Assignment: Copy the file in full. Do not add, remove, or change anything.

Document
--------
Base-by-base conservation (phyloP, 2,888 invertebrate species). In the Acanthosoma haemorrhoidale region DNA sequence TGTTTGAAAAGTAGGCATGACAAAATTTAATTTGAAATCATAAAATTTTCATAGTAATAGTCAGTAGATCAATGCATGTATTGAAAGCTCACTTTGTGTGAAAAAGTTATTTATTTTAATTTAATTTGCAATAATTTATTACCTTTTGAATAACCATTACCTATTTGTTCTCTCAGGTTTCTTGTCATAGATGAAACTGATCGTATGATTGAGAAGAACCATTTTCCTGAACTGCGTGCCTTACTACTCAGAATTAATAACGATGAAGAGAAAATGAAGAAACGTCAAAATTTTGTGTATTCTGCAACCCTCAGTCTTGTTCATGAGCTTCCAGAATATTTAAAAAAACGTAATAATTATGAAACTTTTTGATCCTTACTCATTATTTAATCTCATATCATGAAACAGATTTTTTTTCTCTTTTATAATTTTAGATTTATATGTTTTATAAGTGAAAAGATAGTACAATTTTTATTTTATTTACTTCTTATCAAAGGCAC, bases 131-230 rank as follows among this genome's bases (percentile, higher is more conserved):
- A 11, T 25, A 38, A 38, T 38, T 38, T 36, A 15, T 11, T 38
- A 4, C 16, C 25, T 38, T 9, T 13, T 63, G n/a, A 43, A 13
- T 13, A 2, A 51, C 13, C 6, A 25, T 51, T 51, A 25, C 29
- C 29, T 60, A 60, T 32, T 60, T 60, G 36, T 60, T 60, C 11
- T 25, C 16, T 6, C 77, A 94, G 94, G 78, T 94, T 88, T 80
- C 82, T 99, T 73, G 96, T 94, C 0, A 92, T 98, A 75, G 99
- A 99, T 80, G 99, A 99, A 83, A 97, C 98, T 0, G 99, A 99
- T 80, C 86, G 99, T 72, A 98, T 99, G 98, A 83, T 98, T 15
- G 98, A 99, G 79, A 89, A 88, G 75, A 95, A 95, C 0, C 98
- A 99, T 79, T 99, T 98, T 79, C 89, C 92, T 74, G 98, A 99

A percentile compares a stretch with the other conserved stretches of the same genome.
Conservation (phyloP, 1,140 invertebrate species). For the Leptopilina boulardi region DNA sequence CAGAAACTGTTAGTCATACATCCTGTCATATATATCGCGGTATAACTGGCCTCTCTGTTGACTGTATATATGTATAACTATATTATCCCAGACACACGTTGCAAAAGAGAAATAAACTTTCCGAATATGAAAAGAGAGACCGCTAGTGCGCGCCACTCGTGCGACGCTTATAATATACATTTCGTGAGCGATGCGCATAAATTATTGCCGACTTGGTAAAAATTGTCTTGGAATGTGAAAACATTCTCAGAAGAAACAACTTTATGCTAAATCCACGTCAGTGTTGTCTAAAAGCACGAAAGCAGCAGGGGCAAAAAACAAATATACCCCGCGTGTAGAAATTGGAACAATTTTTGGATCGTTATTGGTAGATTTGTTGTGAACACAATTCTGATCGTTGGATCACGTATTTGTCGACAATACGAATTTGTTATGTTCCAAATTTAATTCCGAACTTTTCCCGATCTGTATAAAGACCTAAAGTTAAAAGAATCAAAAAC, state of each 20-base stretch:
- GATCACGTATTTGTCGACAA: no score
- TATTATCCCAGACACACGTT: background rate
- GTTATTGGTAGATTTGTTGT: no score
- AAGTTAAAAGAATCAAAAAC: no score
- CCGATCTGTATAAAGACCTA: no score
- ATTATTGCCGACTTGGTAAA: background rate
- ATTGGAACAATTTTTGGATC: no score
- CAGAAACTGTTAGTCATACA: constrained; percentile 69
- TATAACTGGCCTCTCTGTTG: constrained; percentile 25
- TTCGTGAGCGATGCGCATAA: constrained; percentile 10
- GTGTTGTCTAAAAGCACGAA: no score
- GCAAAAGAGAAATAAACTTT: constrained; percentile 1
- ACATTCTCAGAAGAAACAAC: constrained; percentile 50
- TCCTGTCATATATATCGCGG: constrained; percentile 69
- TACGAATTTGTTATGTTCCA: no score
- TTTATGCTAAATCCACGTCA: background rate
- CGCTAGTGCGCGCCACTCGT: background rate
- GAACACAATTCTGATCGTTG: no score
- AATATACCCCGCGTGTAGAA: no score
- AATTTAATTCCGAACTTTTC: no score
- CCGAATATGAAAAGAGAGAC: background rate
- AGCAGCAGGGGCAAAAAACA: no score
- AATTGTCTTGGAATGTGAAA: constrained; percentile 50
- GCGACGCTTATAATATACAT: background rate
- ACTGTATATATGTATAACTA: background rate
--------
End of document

Base-by-base conservation (phyloP, 2,888 invertebrate species). In the Acanthosoma haemorrhoidale region DNA sequence TGTTTGAAAAGTAGGCATGACAAAATTTAATTTGAAATCATAAAATTTTCATAGTAATAGTCAGTAGATCAATGCATGTATTGAAAGCTCACTTTGTGTGAAAAAGTTATTTATTTTAATTTAATTTGCAATAATTTATTACCTTTTGAATAACCATTACCTATTTGTTCTCTCAGGTTTCTTGTCATAGATGAAACTGATCGTATGATTGAGAAGAACCATTTTCCTGAACTGCGTGCCTTACTACTCAGAATTAATAACGATGAAGAGAAAATGAAGAAACGTCAAAATTTTGTGTATTCTGCAACCCTCAGTCTTGTTCATGAGCTTCCAGAATATTTAAAAAAACGTAATAATTATGAAACTTTTTGATCCTTACTCATTATTTAATCTCATATCATGAAACAGATTTTTTTTCTCTTTTATAATTTTAGATTTATATGTTTTATAAGTGAAAAGATAGTACAATTTTTATTTTATTTACTTCTTATCAAAGGCAC, bases 131-230 rank as follows among this genome's bases (percentile, higher is more conserved):
- A 11, T 25, A 38, A 38, T 38, T 38, T 36, A 15, T 11, T 38
- A 4, C 16, C 25, T 38, T 9, T 13, T 63, G n/a, A 43, A 13
- T 13, A 2, A 51, C 13, C 6, A 25, T 51, T 51, A 25, C 29
- C 29, T 60, A 60, T 32, T 60, T 60, G 36, T 60, T 60, C 11
- T 25, C 16, T 6, C 77, A 94, G 94, G 78, T 94, T 88, T 80
- C 82, T 99, T 73, G 96, T 94, C 0, A 92, T 98, A 75, G 99
- A 99, T 80, G 99, A 99, A 83, A 97, C 98, T 0, G 99, A 99
- T 80, C 86, G 99, T 72, A 98, T 99, G 98, A 83, T 98, T 15
- G 98, A 99, G 79, A 89, A 88, G 75, A 95, A 95, C 0, C 98
- A 99, T 79, T 99, T 98, T 79, C 89, C 92, T 74, G 98, A 99

A percentile compares a stretch with the other conserved stretches of the same genome.
Conservation (phyloP, 1,140 invertebrate species). For the Leptopilina boulardi region DNA sequence CAGAAACTGTTAGTCATACATCCTGTCATATATATCGCGGTATAACTGGCCTCTCTGTTGACTGTATATATGTATAACTATATTATCCCAGACACACGTTGCAAAAGAGAAATAAACTTTCCGAATATGAAAAGAGAGACCGCTAGTGCGCGCCACTCGTGCGACGCTTATAATATACATTTCGTGAGCGATGCGCATAAATTATTGCCGACTTGGTAAAAATTGTCTTGGAATGTGAAAACATTCTCAGAAGAAACAACTTTATGCTAAATCCACGTCAGTGTTGTCTAAAAGCACGAAAGCAGCAGGGGCAAAAAACAAATATACCCCGCGTGTAGAAATTGGAACAATTTTTGGATCGTTATTGGTAGATTTGTTGTGAACACAATTCTGATCGTTGGATCACGTATTTGTCGACAATACGAATTTGTTATGTTCCAAATTTAATTCCGAACTTTTCCCGATCTGTATAAAGACCTAAAGTTAAAAGAATCAAAAAC, state of each 20-base stretch:
- GATCACGTATTTGTCGACAA: no score
- TATTATCCCAGACACACGTT: background rate
- GTTATTGGTAGATTTGTTGT: no score
- AAGTTAAAAGAATCAAAAAC: no score
- CCGATCTGTATAAAGACCTA: no score
- ATTATTGCCGACTTGGTAAA: background rate
- ATTGGAACAATTTTTGGATC: no score
- CAGAAACTGTTAGTCATACA: constrained; percentile 69
- TATAACTGGCCTCTCTGTTG: constrained; percentile 25
- TTCGTGAGCGATGCGCATAA: constrained; percentile 10
- GTGTTGTCTAAAAGCACGAA: no score
- GCAAAAGAGAAATAAACTTT: constrained; percentile 1
- ACATTCTCAGAAGAAACAAC: constrained; percentile 50
- TCCTGTCATATATATCGCGG: constrained; percentile 69
- TACGAATTTGTTATGTTCCA: no score
- TTTATGCTAAATCCACGTCA: background rate
- CGCTAGTGCGCGCCACTCGT: background rate
- GAACACAATTCTGATCGTTG: no score
- AATATACCCCGCGTGTAGAA: no score
- AATTTAATTCCGAACTTTTC: no score
- CCGAATATGAAAAGAGAGAC: background rate
- AGCAGCAGGGGCAAAAAACA: no score
- AATTGTCTTGGAATGTGAAA: constrained; percentile 50
- GCGACGCTTATAATATACAT: background rate
- ACTGTATATATGTATAACTA: background rate